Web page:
Operation of the Film Scanner

The operation of the film scanner will now be described with reference to the flow chart of FIG. 1. To simplify the description, mentioned below is a case where two kinds of carriers (carrier A and carrier B) are used.

Automatic Loading by the Same Drive Source, and Discrimination of the Carrier

When the power source switch provided on the operation unit of the film scanner is turned on, the CPU 21 resets the buffer and the like inside thereof to initialize them, and returns every part to the initial position.

Then, the carrier is driven by the same drive means to a predetermined position (S1 in FIG. 1). That is, the stepping motor 26 drives the carrier (which may be either the carrier A or the carrier B) via the drive gear 12 (automatic loading).

At this moment, the carrier has not been discriminated, and the film scanner 10 is quite unaware of the kind of the carrier. Therefore, this offers an advantage in that the carrier can be driven by the same drive means. In parallel with this drive, the kind of the carrier is discriminated.

The automatic loading and the discrimination of the carrier will now be described with reference to FIG. 7.

First, the CPU 21 monitors the output of the sensor 17a (S1 in FIG. 7). The sensor 17a detects whether the carrier is loaded in the film scanner 10 or not, and generates an output at a moment when the carrier is inserted in the film scanner 10 through the opening 11.

The sensor 17a further generates an output at a moment when the carrier is loaded into the film scanner 10, and is disposed at such a position as will no longer produce the output when the carrier is moved back and its end arrives at the predetermined position.

Here, the predetermined position of the carrier A is the one where the light from the lamp 13 passes through the window A1 for white balance of the carrier A, and is reflected by the mirror 14 to arrive at the CCD 16.

When the carrier A is loaded and the sensor 17a generates output, the CPU 21 drives the motor 26 to move back the carrier A via the drive gear 12 (S2 in FIG. 7).

At a moment when the sensor 17a discontinues the generation of output, it means that the carrier A is disposed at the predetermined position. Therefore, the rotation of the motor 26 is stopped and the carrier A is stopped from moving back (S4 in FIG. 7).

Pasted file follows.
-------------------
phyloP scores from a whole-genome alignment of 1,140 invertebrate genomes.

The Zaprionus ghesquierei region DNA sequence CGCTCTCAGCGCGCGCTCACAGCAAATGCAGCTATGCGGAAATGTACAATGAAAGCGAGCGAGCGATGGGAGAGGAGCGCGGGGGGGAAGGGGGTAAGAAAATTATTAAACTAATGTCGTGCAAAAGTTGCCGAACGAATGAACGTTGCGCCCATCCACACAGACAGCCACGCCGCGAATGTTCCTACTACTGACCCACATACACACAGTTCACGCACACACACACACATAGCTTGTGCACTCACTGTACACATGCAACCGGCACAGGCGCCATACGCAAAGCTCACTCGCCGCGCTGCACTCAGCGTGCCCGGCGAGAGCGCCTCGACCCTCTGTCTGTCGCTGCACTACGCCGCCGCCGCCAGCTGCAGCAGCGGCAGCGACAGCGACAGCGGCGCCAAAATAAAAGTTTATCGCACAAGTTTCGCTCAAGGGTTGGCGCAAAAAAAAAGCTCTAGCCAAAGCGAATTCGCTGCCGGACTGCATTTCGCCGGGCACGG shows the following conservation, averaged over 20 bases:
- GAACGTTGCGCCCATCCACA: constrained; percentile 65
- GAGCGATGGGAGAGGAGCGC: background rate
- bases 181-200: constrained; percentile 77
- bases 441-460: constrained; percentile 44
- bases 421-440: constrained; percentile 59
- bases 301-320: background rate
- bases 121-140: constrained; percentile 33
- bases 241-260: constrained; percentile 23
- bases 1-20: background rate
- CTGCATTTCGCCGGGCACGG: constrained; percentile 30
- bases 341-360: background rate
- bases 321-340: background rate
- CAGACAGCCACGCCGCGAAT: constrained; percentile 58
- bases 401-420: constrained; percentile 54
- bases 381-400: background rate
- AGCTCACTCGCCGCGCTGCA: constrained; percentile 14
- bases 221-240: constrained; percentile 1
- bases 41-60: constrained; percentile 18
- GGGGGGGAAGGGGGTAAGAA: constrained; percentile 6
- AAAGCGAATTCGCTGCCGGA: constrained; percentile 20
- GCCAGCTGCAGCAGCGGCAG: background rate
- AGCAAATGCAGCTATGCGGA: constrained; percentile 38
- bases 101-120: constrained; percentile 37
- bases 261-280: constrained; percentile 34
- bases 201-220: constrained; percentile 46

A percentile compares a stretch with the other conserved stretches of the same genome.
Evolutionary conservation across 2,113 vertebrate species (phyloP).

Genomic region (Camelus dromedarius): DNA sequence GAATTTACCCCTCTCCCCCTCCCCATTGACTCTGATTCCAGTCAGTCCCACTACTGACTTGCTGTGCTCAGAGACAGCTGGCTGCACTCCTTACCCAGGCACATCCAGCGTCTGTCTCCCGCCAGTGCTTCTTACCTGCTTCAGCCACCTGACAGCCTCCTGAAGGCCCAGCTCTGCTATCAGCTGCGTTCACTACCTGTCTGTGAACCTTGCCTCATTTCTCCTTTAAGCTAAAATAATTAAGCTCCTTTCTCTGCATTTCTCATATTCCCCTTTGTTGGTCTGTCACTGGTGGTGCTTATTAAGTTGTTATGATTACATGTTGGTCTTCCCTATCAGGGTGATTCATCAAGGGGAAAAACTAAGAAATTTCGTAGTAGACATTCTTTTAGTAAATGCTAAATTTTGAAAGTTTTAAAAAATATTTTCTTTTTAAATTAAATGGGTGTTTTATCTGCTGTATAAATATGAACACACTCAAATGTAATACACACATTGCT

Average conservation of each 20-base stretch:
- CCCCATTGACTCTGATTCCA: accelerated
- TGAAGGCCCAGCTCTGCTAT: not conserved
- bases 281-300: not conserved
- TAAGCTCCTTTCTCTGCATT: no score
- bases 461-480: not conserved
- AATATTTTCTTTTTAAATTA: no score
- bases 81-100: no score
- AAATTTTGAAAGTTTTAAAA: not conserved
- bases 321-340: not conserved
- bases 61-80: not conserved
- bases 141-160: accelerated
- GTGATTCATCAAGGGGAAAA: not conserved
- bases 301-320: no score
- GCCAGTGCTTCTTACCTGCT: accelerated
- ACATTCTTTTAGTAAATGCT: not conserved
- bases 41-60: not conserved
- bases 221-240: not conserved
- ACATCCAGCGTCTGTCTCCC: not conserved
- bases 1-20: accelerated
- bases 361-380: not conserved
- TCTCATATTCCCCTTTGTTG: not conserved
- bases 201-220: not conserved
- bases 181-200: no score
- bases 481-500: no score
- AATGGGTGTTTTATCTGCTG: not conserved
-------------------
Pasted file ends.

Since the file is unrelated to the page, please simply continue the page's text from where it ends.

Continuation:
At this moment, the CPU 21 turns the lamp 13 on (S5 in FIG. 7). The output of the CCD 16 as a result of receiving light at this moment is monitored by detecting the output of the image processing unit 23 (S6 in FIG. 7). When the output as a result of receiving light is larger than a given value, it means that the CCD 16 is receiving light from the lamp 13 through the window A1 for white balance. It is then recognized that the carrier that is loaded is the carrier A (S7 in FIG. 7).

When the output as a result of receiving light is smaller than the given value, it means that the CCD 16 is not receiving light from the lamp 13 since there is no window A1 for white balance. Therefore, the loaded carrier is recognized to be the carrier B (S8 in FIG. 7).

FIG. 8A is a sectional view illustrating a state of the film scanner 10 of before the carrier is being loaded, FIG. 8N B is a sectional view illustrating a state (S1 of FIG. 7) of when the carrier A is loaded in the film scanner 10, and FIG. 8(c) is a sectional view illustrating a state where the carrier is moved back to a predetermined position and the lamp 13 is turned on.

FIG. 9 is a top view illustrating a state where the same carrier A as that of FIG. 8C is at the predetermined position. FIG. 8 does not illustrate the stage 19 which is in the fixed state.

FIGS. 10A and 10B are sectional views illustrating a state where the carrier B without having a window for white balance is loaded in the film scanner 10, wherein FIG. 10A is a sectional view illustrating a state (S1 of FIG. 7) of when the carrier B is inserted in the film scanner 10.

FIG. 10B is a sectional view illustrating a state where the carrier B is moved back to a predetermined position and the lamp 13 is turned on. In this case, the CCD does not produce output since the carrier B has no window for white balance. Therefore, the CPU 21 recognizes the carrier B.

In order to more reliably discriminate that it is the carrier B when the CCD does not produce output, communication may be made between the CPU 21 and the CPU 51 via contacts shown in FIG. 6.

That is, a predetermined command is output from the CPU 21, and the CPU 51 that has received the command sends back a corresponding command. Therefore, the CPU 21 decodes the command sent back from the CPU 51 to reliably discriminate that it is the carrier B that is holding the long wound film IX-240.

As described above, the CPU 21 turns off the lamp 13 (S9 of FIG. 7) at a moment when the discrimination of the carrier is finished.

When the CCD does not produce output and, hence, the carrier B is discriminated depending upon the result of communication, the carrier B is recognized when the communication is possible (S8 of FIG. 11). When the communication is not possible, the result of discriminating the carrier may be regarded to be an error (or the kind of carrier is not obvious)(S9 of FIG. 11).

Thus, the carrier is previously provided with a window for optical white balance at a predetermined position, the lamp 13 is turned on to read image data at a moment when the carrier is driven to a predetermined position, the light that has passed through the window for white balance is read by the CCD 16 for reading image data, and the CPU 21 recognizes the kind of the carrier (film held in the carrier or kind of cartridge) relying upon the result of reading (discrimination means).